The National Museum’s new sibling opens its first exhibition
In August, the National Museum (www.nm.cz) opened a new building; right next door to their current digs at the top of Václavské námestí. The building has seen a lot of interesting tenants over the years. It served as the Prague Bourse until World War II when it became a hospital for injured soldiers. In the 1960s and 1970s it was the Federal Assembly – the Communist government’s parliament. In what was probably a great snub, it became the home of Radio Free Europe/Radio Liberty in 1993. Barricades and security guards were a constant presence; but now that RFE/RL has moved to new digs in Prague 10, the space is opened up and free (mainly to traffic.) It’s quite a contrast to its 19th century sister building, the massive icon of Prague. You can see this important bit of Czech history and architecture thanks to guided tours currently running all day, every day. They are in Czech but most of the guides should speak English, and an English audio guide is available as well (included in the admission price.) The museum shop and café is partially furnished with original Parliament furniture, so sit back with a cuppa and state a new law.
Entrance to the building is easily accessible from the Muzeum metro station – take the exit marked Státní opera, next to the Keramika shop. The main doors are across the courtyard. The gift shop space is large. Some of the more interesting buys include jewelry, postcards with depictions of Prague circa 1920, books and lots of prehistoric kids stuff. The Prager Café is to the right; a long, sparse but comfortable space. Big brown leather chairs in organized groupings surround the main bar area. The far wall is all windows, letting in lots of light and framing a nice view of the historic museum building. Good info to know about the Prager Café: It’s non-smoking and the prices are excellent. An espresso is 30 CZK, a cappuccino is 35 CZK and a .5L Gambrinus is 20 CZK. Let’s hope they aren’t introductory opening prices and the Prager will stay a super bargain in the center. The Café’s hours are 10am-6pm.
Currently, the building is nameless; it’s being cleverly referred to either as the former Federal Parliament building or the new National Museum building. However, excitement is in the air, as the naming of the new building was left up to public suggestions. Museum officials said they had received more than 600 proposals, but haven’t chosen one yet. Supposedly, the “finalists” will also be chosen by the public and the new moniker is set to be revealed in November.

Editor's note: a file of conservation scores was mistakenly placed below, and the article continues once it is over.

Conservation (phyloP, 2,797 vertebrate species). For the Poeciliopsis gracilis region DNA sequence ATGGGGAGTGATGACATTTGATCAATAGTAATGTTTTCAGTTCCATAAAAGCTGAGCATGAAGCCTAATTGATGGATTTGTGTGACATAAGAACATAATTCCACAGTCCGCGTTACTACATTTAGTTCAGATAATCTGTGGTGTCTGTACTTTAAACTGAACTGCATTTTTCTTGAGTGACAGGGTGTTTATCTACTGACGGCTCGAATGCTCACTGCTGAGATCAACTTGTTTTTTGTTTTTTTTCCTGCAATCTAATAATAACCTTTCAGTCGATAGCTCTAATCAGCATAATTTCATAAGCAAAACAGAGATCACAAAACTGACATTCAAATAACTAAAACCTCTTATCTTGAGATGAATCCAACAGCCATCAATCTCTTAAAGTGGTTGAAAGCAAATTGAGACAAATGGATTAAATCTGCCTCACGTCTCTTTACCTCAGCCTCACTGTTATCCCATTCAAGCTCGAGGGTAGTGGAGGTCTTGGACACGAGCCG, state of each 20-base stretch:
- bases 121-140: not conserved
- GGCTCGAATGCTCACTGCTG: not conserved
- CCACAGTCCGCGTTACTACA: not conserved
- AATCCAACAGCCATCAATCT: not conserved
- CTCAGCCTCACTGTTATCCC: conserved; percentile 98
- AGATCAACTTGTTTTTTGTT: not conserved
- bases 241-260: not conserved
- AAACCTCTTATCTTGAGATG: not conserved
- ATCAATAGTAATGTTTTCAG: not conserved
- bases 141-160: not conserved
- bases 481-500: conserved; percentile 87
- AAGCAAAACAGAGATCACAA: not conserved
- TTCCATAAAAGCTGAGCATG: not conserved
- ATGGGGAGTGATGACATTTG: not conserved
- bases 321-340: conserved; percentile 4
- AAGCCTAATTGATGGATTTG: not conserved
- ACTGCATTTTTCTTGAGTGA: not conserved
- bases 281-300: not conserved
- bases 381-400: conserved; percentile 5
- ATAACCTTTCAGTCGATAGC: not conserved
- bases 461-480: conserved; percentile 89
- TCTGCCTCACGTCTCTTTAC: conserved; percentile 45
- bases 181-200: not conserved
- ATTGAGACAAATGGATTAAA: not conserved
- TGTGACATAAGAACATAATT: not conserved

Besides exhibitions, the building is also being used as a storehouse for permanent collections from the original National Museum building. A much needed reconstruction will be occurring over the next few years, and the new building will be used to house and protect the valuable pieces.
The new building has opened its first exhibit, the Košice Gold Treasure, running through January 10, 2010. Nearly 3,000 gold coins, medals and jewelry are on display, found in the eastern Slovakia town of Košice in 1935. They were believed to have been buried in the 17th century, and were found during reconstruction work on a government building. That building was the financial administrator for 13 regions in the 17th century. A history of the coins and the work that led to their discovery, as well as how they made it to Prague is detailed on large posters in both Czech and English. The exhibition area is small, but really, how much room do coins need, even if there are 3,000 of them? The coins include samples from Spain, the Netherlands and Italy. There is a strange white plastic egg that takes up about half of the space with more display cases. The temperature seemed cooler inside, so perhaps these specimens needed some extra TLC. There are two computers where you can access a database of the coins, and there’s also a small film room, however the show was only in Czech.
The treasure is insured for 8 million EUR, and was brought to the Czech Republic under tight guard. It’s one of the most expensive exhibitions the National Museum has ever had.
Upcoming exhibitions in the new building include a Velvet Revolution display opening on November 17 and in December they’ll have a presentation covering 100 years of the Olympic Games.